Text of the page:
— "Prospects for Freedom in 1965," speech, Jan. 7 1965, New York City (published in Malcolm X Speaks, ch. 12, 1965).

"The Negro revolution is controlled by foxy white liberals, by the Government itself. But the Black Revolution is controlled only by God."
— Speech, Dec. 1, 1963, New York City.

"I believe in the brotherhood of man, all men, but I don't believe in brotherhood with anybody who doesn't want brotherhood with me. I believe in treating people right, but I'm not going to waste my time trying to treat somebody right who doesn't know how to return the treatment."
— Speech, Dec. 12 1964, New York City.

"There is nothing in our book, the Koran, that teaches us to suffer peacefully. Our religion teaches us to be intelligent. Be peaceful, be courteous, obey the law, respect everyone; but if someone puts his hand on you, send him to the cemetery. That's a good religion."
— "Message to the Grass Roots," speech, Nov. 1963, Detroit (published in Malcolm X Speaks, ch. 1, 1965).

"It's just like when you've got some coffee that's too black, which means it's too strong. What do you do? You integrate it with cream, you make it weak. But if you pour too much cream in it, you won't even know you ever had coffee. It used to be hot, it becomes cool. It used to be strong, it becomes weak. It used to wake you up, now it puts you to sleep."
— "Message to the Grass Roots," speech, Nov. 1963, Detroit (published in Malcolm X Speaks, ch. 1, 1965).

"Sitting at the table doesn't make you a diner. You must be eating some of what's on that plate. Being here in America doesn't make you an American. Being born here in America doesn't make you an American."
— "The Ballot or the Bullet," speech, April 3 1964, Cleveland, Ohio (published in Malcolm X Speaks, ch. 3, 1965).

"If violence is wrong in America, violence is wrong abroad. If it is wrong to be violent defending black women and black children and black babies and black men, then it is wrong for America to draft us, and make us violent abroad in defense of her. And if it is right for America to draft us, and teach us how to be violent in defense of her, then it is right for you and me to do whatever is necessary to defend our own people right here in this country."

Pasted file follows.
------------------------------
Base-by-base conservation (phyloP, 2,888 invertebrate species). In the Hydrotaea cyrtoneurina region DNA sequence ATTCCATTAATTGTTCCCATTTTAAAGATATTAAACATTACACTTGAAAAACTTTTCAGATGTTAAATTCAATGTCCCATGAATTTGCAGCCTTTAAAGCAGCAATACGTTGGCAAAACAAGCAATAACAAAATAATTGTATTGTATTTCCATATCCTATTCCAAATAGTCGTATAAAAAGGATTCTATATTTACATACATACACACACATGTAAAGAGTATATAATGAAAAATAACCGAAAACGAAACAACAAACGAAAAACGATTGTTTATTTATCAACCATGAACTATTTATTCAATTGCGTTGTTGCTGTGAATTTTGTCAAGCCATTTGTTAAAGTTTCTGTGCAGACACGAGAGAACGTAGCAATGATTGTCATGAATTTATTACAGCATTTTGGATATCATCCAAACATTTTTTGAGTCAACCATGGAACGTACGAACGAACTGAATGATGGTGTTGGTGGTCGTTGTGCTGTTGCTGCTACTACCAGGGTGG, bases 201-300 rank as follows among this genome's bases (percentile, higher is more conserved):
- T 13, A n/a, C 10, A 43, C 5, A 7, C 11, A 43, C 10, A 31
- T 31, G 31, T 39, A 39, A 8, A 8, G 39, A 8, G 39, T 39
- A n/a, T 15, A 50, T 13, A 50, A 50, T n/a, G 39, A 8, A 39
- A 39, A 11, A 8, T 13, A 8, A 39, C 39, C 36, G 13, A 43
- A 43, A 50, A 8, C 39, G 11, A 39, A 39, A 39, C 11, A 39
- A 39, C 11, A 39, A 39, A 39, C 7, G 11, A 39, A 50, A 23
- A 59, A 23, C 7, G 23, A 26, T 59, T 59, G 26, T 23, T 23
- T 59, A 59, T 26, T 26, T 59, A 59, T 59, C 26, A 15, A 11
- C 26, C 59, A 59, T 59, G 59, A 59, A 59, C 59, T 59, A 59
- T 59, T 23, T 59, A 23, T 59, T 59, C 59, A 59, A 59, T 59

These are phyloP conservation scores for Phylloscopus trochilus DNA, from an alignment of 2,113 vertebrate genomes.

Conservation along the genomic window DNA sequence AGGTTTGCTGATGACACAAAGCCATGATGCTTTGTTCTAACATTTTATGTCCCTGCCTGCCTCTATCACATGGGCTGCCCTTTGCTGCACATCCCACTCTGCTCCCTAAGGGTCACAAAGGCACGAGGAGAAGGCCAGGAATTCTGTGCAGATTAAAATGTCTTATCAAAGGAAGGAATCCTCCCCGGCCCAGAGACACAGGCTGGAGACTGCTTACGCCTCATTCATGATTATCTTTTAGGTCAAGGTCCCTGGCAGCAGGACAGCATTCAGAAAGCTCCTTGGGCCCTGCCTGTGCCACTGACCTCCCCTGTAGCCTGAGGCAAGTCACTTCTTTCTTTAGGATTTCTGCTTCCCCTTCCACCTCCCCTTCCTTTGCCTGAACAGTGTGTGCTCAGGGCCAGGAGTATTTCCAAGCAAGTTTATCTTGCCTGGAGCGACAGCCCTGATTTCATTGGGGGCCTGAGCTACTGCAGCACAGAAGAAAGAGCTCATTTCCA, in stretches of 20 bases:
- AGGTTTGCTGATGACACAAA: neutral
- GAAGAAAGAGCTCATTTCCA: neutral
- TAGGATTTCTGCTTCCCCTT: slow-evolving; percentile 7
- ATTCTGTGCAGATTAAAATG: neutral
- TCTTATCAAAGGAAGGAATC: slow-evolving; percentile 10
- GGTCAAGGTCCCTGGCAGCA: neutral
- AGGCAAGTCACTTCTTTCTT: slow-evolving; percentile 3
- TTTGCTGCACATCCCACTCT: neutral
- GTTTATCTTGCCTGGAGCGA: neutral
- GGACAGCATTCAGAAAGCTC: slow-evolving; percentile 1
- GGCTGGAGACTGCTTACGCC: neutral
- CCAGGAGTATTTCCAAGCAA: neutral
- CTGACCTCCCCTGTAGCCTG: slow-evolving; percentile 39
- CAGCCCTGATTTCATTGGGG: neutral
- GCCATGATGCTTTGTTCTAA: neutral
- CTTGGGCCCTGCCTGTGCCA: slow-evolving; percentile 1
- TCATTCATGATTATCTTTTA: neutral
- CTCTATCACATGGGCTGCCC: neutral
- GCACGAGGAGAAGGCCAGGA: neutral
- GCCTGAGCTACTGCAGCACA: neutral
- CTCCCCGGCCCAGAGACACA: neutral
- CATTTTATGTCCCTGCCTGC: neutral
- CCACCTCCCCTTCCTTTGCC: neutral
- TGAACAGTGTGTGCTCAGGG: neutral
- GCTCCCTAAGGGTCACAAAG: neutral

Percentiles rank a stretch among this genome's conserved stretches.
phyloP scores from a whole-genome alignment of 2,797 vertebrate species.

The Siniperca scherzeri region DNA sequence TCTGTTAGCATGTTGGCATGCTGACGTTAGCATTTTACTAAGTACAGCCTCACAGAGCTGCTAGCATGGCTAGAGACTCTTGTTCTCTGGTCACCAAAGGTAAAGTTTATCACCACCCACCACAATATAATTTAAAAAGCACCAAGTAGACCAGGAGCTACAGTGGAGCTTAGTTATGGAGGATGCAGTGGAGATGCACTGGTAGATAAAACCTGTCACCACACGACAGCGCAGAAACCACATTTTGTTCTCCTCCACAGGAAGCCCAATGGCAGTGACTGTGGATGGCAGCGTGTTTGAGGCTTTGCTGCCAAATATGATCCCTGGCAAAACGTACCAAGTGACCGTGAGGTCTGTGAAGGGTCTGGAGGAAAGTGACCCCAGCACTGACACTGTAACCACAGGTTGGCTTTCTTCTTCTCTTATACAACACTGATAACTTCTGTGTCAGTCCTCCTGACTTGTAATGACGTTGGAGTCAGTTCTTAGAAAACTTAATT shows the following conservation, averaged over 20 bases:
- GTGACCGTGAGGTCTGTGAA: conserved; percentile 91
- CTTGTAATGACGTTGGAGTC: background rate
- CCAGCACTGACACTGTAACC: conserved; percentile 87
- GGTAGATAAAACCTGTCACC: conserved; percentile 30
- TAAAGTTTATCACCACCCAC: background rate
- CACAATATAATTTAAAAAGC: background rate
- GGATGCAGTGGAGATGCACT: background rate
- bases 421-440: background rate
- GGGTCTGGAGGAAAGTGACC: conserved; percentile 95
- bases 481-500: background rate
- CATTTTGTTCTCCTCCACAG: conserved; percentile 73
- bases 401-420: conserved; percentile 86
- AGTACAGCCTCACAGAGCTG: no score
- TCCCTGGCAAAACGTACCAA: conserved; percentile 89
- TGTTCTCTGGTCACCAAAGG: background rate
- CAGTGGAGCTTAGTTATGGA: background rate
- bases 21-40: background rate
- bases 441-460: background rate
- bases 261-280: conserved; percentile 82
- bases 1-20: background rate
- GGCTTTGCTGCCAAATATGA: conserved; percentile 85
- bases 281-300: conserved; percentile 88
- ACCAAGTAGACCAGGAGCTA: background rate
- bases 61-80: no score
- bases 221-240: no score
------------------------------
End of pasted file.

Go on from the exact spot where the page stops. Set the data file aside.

— Speech, Nov. 1963, New York City.

Quotes About Malcolm X

"Have I gotten any threats? All I get is threats. I get at least six or seven a day."
— Betty Shabazz, in an interview shortly before Malcolm's murder

"...I always had a deep affection for Malcolm and felt that he had a great ability to put his finger on the existence and the root of the problem. He was an eloquent spokesman for his point of view and no one can honestly doubt that Malcolm had a great concern for the problems we face as a race."
— Dr. Martin Luther King, Jr. in a telegram to Betty Shabazz after the murder of Malcolm X

"The black student group I was in wrote him a letter saying we'd heard he'd suspended security provisions - people weren't being searched fully like before. We told him we thought that was not wise, in fact more security should be in place. He wrote back, and after thanking us, said, 'Brothers, our people are patted down and knocked down every day of their lives. We want them to come in here and know that they are among their brothers and sisters.'"
— James Turner, founding director of Africana Studies at Cornell University

"I had just moved to Harlem. It was the first night I was there, and I went for a walk and there was a rally going on. Of course, I had heard about Malcolm before that, but it was mostly the kind of negative things they were running about him in the press then. I felt as if I was hearing the truth. I had never heard anyone speak with such clarity and forcefulness. And he just stimulated me. I found if he mentioned a book or a magazine article, I would try to find it. You hear people use that clich about the University of the Streets. It really was that."
— A. Peter Bailey, journalist

"Here - at this final hour, Harlem has come to bid farewell to one of its brightest hopes - extinguished now, and gone from us forever.. Many will ask what Harlem finds to honor in this stormy, controversial and bold young captain - and we will smile. .We will answer and say unto them, 'Did you ever talk to Brother Malcolm? Did you ever really listen to him? .For if you did you would know him. And if you knew him you would know why we must honor him.'"
— Ossie Davis, actor, in his eulogy at Malcolm X's funeral

"This was a brother you could believe. There was the sense that he was not in it for something. That was the extraordinary thing about him. He was in it because of his commitment to our liberation."
— James Turner, founding director of Africana Studies at Cornell University